Photographs, printing and forensic engineering: from pixels to proof!

Photographs, printing and forensic engineering: from pixels to proof!

Exploiting all material evidence to reconstruct an accident or a loss means above all observing, investigating, recording. So here we are. From its first foundations to the definition that we know today, forensic engineering uses all scientific methods to bring together the elements needed to complete an investigation.

All types of investigations have one commonality… Photographs! Here, there are no Instagram filters, no blurry selfies, no random framing; what we want are clear images that can be interpreted, analyzed and ultimately be the key that unlocks the answers.

What could be more logical than starting our new infographic series on the world’s greatest inventions with printing and photography. Yes, without them, there would be no forensic engineering… nor an infographic explaining it to you!

To document through photography, thou shalt not forget

In forensic science, what does it mean to document exactly? This means taking notes, making sketches, measurements, listing the names of witnesses and above all, taking photos. And in this context, it’s like icing on a cake, there’s never enough! Photography is essential in the data collection process because it provides direct and irrefutable evidence.

And each photo is important, hence the need to think about what we want to show in advance. After being taken, it is not a matter of piling photos up in the cloud. They must be classified to facilitate their analysis and study throughout the investigation.

As Confucius said: a picture is worth 1000 words, and in the context of forensic engineering, it is also worth unfailing credibility in court! Poorly documented photos, or photos that do not correctly represent the hypothesis, don’t make much of an impression.

The evolution of forensic science in images… and inventions!

  • Gutenberg’s press: 1450
  • The first camera: 1816
  • The first digital camera: 1975
  • The first inkjet printer: 1976
  • 3D printing: in the 80s
  • Inventions lead investigation one step further: drones, surveillance cameras, etc.

Spoken words fly away, written words remain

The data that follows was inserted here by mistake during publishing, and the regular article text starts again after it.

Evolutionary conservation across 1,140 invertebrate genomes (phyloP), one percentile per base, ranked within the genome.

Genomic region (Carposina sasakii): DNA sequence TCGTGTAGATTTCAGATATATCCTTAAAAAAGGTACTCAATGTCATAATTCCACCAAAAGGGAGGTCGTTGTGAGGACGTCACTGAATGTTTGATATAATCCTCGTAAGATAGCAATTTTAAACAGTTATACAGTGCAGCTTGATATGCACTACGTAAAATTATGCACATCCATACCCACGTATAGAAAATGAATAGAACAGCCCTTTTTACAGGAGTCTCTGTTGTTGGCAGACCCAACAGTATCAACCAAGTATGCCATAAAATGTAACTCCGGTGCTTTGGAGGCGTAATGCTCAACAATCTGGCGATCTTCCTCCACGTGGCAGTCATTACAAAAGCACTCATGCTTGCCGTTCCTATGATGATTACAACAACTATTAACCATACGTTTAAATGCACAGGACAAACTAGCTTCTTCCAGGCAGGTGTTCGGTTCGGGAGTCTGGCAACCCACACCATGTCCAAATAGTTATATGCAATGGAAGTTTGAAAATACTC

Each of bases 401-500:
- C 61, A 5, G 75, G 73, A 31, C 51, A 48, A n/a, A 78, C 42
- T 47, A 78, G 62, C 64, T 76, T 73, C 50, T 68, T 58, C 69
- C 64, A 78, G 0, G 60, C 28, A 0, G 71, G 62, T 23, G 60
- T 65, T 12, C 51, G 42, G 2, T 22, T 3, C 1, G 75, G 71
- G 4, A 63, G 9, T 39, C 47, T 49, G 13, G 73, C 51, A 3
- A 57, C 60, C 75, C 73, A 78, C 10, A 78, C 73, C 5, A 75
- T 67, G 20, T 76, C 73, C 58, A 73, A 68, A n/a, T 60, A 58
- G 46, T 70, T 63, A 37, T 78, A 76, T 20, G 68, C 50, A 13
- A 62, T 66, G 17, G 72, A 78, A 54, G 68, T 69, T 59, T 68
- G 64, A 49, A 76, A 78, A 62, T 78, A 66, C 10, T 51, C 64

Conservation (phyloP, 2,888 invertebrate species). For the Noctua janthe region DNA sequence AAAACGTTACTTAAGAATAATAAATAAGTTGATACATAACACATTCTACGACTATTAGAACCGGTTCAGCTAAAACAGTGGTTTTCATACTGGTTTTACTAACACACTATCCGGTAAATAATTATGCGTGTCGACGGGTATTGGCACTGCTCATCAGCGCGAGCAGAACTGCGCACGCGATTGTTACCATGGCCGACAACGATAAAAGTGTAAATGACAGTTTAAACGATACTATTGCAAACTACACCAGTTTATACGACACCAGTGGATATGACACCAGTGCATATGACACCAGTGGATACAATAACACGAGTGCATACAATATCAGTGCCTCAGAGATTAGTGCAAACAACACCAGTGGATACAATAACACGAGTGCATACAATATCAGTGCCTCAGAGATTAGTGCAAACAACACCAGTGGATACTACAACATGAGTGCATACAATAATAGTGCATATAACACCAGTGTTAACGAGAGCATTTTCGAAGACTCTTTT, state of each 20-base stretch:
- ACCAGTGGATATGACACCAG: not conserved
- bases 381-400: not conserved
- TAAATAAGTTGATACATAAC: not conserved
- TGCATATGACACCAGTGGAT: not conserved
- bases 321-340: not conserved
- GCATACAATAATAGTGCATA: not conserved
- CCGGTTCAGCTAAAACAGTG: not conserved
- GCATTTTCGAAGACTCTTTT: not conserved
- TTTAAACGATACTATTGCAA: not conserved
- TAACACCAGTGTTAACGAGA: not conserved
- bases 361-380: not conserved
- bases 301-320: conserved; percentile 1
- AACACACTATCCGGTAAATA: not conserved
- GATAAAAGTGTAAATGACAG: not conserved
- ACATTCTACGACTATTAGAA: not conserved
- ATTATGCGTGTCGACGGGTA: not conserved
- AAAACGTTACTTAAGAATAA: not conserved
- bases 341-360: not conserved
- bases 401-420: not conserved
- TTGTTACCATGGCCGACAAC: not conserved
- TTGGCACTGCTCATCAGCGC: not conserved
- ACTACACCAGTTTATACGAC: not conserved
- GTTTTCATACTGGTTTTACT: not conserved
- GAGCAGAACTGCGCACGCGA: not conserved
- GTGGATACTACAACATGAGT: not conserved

When we think of Gutenberg, we think of the printing press, of course. And yet, the benefits from his invention were not just used to print pamphlets! As a political exile, young Johannes Gutenberg left his native Germany in 1440, and it was in the city of Strasbourg that he began to experiment with what would soon be called printing. Ten years later, he returned to his country of origin and his hometown – Mainz – to present his printing machine – the famous Gutenberg press – quite simply a revolution.

Revolution: is not too strong a word to describe a process which:

  • Allowed better circulation of scientific work from different disciplines;
  • Facilitated exchanges between people of science, the sharing of ideas and discoveries;
  • The correction of errors, regardless of geographical and temporal constraints;
  • Has promoted the advancement of knowledge and scientific progress.

When you think of the innovations since the printing press, including digitization, the transition from oral to paper may seem modest. But don’t forget that the fundamental principle of sharing unmodified information remains essential to the processing of forensic files. Thanks to WHO? Gutenberg!

No photos, no forensic engineering evidence!

The work of the forensic engineering investigator would not be the same without photography and printing. Because documenting is one thing, but very often, it is in the least obvious elements that we find the answers! The very things that remain on images forever… almost.

Combined with notes, sketches and testimony, photography offers an overall vision of the scene of a loss, and several valid avenues to explain it and therefore narrow the scope of the investigation.

Sometimes photographs are not perfect, the context of the scene, the weather conditions or the light can hamper their quality. But the objective of the forensic investigator is always to take the best possible photos, and to document the scene to achieve the most precise reconstruction possible.

At the end of the day? Not millions of followers, but reliable and recognized forensic engineering services, and a file completed and resolved.


  • The first digital camera weighed 4 times more than a modern digital SLR: at that time, saying “lift the photo” was more accurate than saying “take the photo”!
  • The largest printer in the world measures 12 x 50 meters while the smallest printer in the world measures 2.5 x 5 x 28 cm: we wonder if the paper is bought in the same place for both…


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